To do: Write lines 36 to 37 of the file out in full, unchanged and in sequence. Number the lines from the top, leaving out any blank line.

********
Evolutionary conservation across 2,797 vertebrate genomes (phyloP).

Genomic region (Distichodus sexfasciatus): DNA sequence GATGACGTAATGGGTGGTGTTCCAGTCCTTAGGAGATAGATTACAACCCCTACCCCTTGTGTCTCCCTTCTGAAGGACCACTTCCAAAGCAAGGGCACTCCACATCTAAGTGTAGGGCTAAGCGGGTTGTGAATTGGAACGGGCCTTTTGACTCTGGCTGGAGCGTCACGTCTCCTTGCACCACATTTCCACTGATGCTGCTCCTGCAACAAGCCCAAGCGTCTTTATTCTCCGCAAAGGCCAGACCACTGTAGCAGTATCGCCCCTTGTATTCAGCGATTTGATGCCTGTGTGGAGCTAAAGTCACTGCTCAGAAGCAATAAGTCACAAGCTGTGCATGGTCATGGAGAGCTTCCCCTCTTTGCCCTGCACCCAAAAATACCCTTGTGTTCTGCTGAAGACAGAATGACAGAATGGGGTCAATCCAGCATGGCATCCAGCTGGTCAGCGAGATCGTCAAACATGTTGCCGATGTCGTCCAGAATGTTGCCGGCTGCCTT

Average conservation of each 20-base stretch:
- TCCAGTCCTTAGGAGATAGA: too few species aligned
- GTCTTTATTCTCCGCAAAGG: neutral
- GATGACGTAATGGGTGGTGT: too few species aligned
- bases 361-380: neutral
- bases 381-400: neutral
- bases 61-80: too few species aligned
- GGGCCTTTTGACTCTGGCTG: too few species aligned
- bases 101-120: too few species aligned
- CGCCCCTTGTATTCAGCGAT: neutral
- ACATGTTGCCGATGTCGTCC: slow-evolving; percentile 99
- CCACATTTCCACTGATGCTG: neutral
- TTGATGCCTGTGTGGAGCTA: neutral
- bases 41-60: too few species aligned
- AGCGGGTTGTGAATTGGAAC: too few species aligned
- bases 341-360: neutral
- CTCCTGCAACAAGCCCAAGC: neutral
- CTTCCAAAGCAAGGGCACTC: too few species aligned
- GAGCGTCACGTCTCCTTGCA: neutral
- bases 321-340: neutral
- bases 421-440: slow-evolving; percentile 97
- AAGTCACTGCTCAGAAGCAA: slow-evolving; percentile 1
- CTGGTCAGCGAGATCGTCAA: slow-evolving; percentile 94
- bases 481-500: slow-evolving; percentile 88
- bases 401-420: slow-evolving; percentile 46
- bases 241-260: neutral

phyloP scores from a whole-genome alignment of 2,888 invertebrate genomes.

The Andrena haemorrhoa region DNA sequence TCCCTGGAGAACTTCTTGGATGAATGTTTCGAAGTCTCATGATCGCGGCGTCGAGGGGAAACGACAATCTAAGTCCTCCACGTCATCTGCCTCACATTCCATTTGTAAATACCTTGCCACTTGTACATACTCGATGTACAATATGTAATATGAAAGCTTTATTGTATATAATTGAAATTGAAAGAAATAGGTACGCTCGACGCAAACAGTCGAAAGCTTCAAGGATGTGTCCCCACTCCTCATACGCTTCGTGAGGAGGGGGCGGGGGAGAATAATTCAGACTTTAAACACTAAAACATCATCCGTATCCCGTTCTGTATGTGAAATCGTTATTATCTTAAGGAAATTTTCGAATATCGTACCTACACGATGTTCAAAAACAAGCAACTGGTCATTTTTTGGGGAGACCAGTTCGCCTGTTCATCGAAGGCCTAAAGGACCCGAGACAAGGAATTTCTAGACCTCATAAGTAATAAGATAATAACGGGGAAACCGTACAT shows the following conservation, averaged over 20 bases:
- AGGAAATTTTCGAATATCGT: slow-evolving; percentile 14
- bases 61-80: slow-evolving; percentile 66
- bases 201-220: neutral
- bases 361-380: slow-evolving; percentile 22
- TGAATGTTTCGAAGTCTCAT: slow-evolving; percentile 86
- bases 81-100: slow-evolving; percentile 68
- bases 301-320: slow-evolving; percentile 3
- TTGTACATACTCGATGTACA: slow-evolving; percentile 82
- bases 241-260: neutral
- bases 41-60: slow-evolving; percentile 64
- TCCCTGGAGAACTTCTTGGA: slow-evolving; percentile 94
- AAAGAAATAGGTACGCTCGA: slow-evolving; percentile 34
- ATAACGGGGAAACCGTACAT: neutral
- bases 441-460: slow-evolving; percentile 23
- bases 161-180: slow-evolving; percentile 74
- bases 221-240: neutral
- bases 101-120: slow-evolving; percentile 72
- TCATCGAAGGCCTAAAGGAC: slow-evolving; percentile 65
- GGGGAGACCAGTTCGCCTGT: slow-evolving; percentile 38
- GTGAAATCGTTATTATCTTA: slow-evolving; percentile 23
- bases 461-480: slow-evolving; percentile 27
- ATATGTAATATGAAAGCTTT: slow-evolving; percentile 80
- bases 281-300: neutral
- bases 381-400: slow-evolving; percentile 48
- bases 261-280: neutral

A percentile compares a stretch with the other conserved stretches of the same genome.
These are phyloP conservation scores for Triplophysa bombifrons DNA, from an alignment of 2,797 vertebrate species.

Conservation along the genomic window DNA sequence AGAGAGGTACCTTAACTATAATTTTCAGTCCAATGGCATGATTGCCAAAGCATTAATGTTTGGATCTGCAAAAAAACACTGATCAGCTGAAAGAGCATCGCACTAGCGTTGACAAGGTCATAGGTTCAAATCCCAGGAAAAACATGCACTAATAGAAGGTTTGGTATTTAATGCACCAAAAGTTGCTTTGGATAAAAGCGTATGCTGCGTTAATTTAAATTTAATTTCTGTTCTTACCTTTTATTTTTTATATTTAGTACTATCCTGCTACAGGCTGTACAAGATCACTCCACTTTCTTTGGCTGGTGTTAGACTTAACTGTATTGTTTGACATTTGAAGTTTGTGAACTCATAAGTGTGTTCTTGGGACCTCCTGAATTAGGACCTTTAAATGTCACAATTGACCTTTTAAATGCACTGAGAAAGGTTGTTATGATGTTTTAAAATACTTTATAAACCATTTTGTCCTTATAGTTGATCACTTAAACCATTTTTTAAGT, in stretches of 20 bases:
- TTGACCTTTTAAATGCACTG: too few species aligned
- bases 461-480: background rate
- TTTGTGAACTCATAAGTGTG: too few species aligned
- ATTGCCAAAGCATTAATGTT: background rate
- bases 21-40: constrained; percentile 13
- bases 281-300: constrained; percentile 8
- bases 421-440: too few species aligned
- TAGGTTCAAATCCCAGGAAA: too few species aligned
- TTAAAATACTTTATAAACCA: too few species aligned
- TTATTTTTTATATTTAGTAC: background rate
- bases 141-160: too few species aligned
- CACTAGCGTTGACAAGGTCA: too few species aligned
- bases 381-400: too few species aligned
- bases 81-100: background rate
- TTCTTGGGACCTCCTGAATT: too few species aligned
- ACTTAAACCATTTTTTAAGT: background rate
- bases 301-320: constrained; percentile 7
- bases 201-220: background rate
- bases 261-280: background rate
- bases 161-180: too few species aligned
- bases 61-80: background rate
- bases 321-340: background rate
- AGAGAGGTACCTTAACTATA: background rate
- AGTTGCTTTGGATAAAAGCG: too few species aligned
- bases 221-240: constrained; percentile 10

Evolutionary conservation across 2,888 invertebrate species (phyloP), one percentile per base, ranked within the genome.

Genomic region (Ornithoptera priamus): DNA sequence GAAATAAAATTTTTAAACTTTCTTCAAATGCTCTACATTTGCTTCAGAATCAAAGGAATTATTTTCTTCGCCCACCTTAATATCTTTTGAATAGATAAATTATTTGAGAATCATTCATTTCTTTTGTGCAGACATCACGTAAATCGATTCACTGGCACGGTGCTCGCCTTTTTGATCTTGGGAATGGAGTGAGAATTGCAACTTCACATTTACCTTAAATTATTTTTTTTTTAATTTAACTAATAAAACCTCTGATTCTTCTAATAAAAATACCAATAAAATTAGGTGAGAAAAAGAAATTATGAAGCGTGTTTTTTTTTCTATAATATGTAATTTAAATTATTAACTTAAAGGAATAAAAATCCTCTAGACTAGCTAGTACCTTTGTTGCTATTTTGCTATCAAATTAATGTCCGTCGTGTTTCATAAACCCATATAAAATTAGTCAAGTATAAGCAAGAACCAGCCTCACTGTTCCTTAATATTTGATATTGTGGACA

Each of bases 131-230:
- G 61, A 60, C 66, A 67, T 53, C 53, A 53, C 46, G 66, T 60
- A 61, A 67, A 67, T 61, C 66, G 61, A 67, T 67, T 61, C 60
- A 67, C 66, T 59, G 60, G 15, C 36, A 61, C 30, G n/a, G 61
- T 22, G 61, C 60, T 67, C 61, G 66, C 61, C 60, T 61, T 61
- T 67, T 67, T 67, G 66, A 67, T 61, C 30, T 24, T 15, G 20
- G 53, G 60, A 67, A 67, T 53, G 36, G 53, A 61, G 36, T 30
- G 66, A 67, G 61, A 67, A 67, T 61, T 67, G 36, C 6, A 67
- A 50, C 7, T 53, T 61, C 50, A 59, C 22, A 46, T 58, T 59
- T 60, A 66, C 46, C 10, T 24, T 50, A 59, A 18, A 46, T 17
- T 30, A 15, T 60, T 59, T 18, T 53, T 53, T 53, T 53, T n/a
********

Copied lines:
- bases 81-100: slow-evolving; percentile 68
- bases 301-320: slow-evolving; percentile 3